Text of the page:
True Detective Season 2 Lament

What is quality TV? That is the question that we posed in our first podcast and just about 100 episodes later we are still covering it. The question that True Detective Season 2 really brings up is...does quality TV have to be enjoyable or does it just have to be well made? Does it have to be fun to watch? Well no one could say Hannibal is FUN to watch, but you do like the characters. I didn't like the characters of True Detective. Do I have to root for the characters or be on their side? No, because I was never on Walter White's side, or Don Draper. That was what the Difficult Men era was all about. And I wasn't rooting for anyone in Season 2 of True Detective. Not even the poor little red headed boy that had no friends. He kind of seemed like a jerk to me. So what makes quality TV and was True Detective quality?  You have to admit that the show was filled with good actors, was not a story we had exactly seen before and they upped the female participation quite a bit.  They obviously thought about how to shoot scenes and a color scheme to go with the show.  So was it quality?

Maybe a more relevant question is: was it watchable?  I mean great actors, an HBO budget and spectacular music isn't enough.  It has to be entertaining. Was it watchable? Why would anyone want to watch 8 episodes where EVERY character is dark and miserable. Life is hard. No doubt about it, but can someone be happy? Or at least not absolutely despondent. There is always one sad sack in every group, but a group of sad sacks don't really move a story or accomplish anything in life. I think the major mistake was not having the Vince Vaughn character be more fun. If he had a sense of humor he could have been intimidating. I never believed that he could just take over every business in LA because he said so. Had he been a little more Dennis Hopper in Blue Velvet, it would have maybe worked better.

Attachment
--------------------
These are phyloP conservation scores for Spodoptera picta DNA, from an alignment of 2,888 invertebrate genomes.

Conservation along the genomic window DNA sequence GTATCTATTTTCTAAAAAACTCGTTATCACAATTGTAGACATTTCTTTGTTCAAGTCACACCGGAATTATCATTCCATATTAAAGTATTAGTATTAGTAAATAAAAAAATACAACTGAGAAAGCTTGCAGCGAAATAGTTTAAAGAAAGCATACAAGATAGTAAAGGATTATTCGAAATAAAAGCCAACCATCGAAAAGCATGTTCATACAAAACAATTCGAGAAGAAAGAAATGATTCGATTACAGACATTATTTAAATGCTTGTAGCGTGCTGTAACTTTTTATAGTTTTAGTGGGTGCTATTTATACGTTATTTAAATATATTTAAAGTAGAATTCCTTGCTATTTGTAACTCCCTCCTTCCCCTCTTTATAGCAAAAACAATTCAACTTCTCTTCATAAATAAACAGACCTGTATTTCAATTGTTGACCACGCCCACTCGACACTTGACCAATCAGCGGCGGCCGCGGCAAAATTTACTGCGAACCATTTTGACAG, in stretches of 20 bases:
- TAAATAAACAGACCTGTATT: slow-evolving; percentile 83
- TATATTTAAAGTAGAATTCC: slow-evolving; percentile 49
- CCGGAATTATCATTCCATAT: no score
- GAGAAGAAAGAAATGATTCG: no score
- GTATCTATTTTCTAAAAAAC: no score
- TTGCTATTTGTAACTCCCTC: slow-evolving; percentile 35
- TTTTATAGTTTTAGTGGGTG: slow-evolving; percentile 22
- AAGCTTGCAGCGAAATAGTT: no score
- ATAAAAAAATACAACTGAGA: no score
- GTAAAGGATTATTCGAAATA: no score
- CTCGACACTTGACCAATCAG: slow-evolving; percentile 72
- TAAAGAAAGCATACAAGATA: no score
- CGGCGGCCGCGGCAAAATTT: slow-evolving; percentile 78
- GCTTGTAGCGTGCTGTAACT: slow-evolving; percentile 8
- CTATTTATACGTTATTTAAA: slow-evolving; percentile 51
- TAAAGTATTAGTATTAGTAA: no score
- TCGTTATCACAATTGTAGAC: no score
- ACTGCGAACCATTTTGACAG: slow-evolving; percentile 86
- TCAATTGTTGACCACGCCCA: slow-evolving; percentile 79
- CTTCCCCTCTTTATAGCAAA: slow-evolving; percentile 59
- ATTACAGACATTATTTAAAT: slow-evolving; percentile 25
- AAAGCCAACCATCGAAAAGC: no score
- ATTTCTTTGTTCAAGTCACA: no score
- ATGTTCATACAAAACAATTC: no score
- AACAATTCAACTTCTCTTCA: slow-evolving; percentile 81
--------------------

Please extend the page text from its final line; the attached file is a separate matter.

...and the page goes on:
But those are just splitting hairs.  The truth is after two seasons we now know the case doesn't matter at all. Both seasons the actual "mystery" was solved in the last episode with no connection to any clues that the happen in the previous 7 episodes. Why this worked last year was because Matthew McConaughey played an interesting character who said things about religion in America that no one has said on mainstream TV Drama. Woody Harrelson played a dirt bag who pretended to have morals. This character difference of morality in the religious south was what the show was about, not the murder.

This season no character was interesting and no character complimented each other. I have read that the writer and director fought last year and so a new director was brought in this year. That may have been a bit of the problem but overall this idea may not work on TV. The idea that you are going to have people invest in 8 episodes in a mystery that will never pay off. If you have 2 seasons and both times the worst episodes are the finales you have a problem.

In yet, it has a feel of quality. I have to admit, I am not annoyed that I watched it. Also, I am still thinking about it a week later.  True, I am not thinking of the plot, characters or story and I am just thinking of how it went wrong, but still I am thinking of it. The main thing I see in Season 2 is that they tried and failed.  I can give a lot to a writer who tries. Most TV has given up trying at all. So, I will watch season 3 and I have hope.  The difference is next year, I will quit after the second episode if I don't like the main characters cause now I know that is what the show is about.  Quality or not, I have to get some level of enjoyment out of a show and that enjoyment level is going to come from the characters.  So just like the detectives on the show, I cracked the case at the end when it was too late to turn back.

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